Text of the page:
George Washington is key to the history of the United States of America. Also known as "The Father to his Country," he was a gentleman farmer and war hero as well as the first President of the United States of America.
George was born on his family's plantation in Virginia on February 22, 1732. His parents were modestly successful farmers and considered members of the landed gentry. At this time, the colonies were rich in tobacco, sugar and coffee and held slaves as free labor. He had a knack for math and cartography, and after school he became a successful land surveyor around the Virginia wilderness, where he made enough money to buy land of his own. When his older half brother Lawrence passed away from tuberculosis, George inherited the Mount Vernon Estate, located on the shores of the Potomac River also in Virginia.
In 1752, despite having no military training or experience, George became the commander of the Virginia Militia. He also married his wife Martha, a wealthy widow. He became a gentleman farmer and expanded his land holdings in Mount Vernon.
The British began to increase the taxes imposed on American colonists within the next decade. George experienced this first hand and joined the growing movement for the colonies to declare their independence from England.
In 1774, he was a delegate to the First Continental Congress, and in 1775 the American Revolution began. Thanks to his previous militia experience and the fact that he was from Virginia, Washington was named commander in chief of the Continental Army. Despite the lack of training and equipment, General Washington successfully defeated England, forcing them out in 1781. He retired in 1783 and was declared a national hero.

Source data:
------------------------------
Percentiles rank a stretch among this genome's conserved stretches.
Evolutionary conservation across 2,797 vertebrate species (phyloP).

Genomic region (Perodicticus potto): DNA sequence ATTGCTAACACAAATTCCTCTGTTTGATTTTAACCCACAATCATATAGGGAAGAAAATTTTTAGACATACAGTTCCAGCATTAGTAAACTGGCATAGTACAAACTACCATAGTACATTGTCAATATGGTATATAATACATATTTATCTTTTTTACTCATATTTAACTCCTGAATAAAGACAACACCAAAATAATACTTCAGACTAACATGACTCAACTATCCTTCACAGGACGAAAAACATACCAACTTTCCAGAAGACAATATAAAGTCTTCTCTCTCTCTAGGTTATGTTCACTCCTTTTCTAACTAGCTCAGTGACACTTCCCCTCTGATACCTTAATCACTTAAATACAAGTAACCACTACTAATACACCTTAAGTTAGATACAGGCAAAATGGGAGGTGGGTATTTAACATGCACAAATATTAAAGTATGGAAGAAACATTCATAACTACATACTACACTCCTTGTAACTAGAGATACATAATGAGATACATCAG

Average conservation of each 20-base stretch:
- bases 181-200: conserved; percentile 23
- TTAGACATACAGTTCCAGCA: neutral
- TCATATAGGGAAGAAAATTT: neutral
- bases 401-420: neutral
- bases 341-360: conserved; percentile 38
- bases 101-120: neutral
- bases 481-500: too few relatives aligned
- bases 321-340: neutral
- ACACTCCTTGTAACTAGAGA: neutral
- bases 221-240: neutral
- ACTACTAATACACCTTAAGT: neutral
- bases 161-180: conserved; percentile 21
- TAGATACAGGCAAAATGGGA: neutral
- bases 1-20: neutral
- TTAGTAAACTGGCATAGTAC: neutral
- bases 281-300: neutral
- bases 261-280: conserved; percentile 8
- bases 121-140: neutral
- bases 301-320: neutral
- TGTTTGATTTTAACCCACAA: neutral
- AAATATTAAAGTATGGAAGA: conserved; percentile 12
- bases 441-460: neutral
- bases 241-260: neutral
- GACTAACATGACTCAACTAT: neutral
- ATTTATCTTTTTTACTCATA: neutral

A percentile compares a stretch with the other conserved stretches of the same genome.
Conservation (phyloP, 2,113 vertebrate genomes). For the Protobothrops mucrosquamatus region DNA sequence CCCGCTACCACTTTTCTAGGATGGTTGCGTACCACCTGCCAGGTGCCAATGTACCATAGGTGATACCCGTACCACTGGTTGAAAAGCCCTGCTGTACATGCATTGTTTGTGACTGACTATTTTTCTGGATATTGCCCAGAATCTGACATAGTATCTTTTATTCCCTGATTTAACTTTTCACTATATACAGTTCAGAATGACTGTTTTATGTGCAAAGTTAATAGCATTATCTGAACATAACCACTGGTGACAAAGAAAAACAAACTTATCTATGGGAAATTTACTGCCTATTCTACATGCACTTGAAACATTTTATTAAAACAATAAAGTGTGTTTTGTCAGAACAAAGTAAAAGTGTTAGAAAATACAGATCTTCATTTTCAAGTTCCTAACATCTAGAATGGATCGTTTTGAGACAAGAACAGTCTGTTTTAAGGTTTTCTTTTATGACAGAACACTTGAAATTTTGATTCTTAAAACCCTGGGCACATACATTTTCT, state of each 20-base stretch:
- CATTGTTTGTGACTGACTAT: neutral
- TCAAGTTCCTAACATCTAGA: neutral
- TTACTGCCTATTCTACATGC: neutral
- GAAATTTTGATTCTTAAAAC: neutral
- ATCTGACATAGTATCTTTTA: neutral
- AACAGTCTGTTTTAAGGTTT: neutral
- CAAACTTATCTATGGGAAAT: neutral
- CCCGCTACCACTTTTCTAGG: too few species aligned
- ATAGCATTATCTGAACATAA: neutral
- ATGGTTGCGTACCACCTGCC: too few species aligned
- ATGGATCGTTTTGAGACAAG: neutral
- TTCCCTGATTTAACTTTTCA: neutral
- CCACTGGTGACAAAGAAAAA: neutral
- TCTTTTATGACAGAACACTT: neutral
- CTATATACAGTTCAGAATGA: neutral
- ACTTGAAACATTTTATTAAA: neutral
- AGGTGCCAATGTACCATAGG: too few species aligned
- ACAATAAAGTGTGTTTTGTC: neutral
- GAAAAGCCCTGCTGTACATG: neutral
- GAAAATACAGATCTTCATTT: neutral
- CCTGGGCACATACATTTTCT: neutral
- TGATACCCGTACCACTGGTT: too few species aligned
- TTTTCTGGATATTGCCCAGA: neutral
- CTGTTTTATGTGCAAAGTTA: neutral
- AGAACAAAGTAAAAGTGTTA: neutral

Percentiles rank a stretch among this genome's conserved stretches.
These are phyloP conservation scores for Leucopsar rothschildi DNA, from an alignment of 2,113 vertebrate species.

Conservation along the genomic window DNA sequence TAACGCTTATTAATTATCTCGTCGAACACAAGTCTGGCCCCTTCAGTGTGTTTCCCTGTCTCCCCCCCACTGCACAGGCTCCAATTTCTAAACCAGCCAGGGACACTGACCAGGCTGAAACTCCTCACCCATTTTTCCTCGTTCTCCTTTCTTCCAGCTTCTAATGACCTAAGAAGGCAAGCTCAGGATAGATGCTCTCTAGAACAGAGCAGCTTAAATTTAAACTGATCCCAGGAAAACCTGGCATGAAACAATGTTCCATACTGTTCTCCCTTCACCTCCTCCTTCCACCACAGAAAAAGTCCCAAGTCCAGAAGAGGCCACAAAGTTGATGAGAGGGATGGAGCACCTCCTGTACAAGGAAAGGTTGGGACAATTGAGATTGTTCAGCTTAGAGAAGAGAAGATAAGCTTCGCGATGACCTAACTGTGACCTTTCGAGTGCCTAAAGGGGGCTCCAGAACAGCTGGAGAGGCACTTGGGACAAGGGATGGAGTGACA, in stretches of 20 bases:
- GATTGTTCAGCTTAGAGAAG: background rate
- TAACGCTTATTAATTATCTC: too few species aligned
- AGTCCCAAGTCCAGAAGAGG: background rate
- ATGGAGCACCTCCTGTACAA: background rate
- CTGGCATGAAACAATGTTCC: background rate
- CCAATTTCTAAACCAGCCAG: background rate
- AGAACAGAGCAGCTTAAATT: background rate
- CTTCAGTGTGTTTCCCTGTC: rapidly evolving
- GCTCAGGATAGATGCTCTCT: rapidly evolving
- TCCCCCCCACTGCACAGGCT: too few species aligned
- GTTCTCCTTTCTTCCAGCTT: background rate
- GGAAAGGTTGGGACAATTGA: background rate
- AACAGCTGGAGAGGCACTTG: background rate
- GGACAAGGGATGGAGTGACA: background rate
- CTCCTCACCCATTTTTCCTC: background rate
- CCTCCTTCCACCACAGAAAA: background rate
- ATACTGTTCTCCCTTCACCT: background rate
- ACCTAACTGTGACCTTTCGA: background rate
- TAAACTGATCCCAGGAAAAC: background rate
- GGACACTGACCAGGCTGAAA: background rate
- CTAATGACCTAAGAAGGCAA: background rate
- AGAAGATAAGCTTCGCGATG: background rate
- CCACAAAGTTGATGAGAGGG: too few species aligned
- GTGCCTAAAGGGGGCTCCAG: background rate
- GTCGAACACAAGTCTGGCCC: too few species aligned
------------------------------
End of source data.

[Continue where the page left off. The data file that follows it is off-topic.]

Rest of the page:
He went back to his estate and quiet farmer's life. But in 1787, he was asked to lead the committee that would draft America's new constitution. He was so impressive that the other delegates, now known as the United States' founding fathers, thought he would be the most qualified to become America's first president. He was extremely reluctant but gave in to the clamor of the public. At 57, he won the first presidential election n 1789 with his opponent John Adams who won second place as the first vice president.
When Washington took office, America grew from 11 to 16 states. He had to set the tone for how a new president should conduct domestic/national and foreign affairs. George deliberately set an example of being fair, implacable integrity, as well as strength and prudence. He set up the US judicial system and the first national bank. He also set up a cabinet of colleagues to handle the different sectors of a growing civil society. When dealing with other nations, he pushed an agenda of neutrality, putting America's interest first.
To lead a newlyborn country from backwater colony of England to greatness is no easy feat. But George Washington delivered, and today, 220+ years after his death, his legacy of dignity and integrity is still felt in the Oval Office.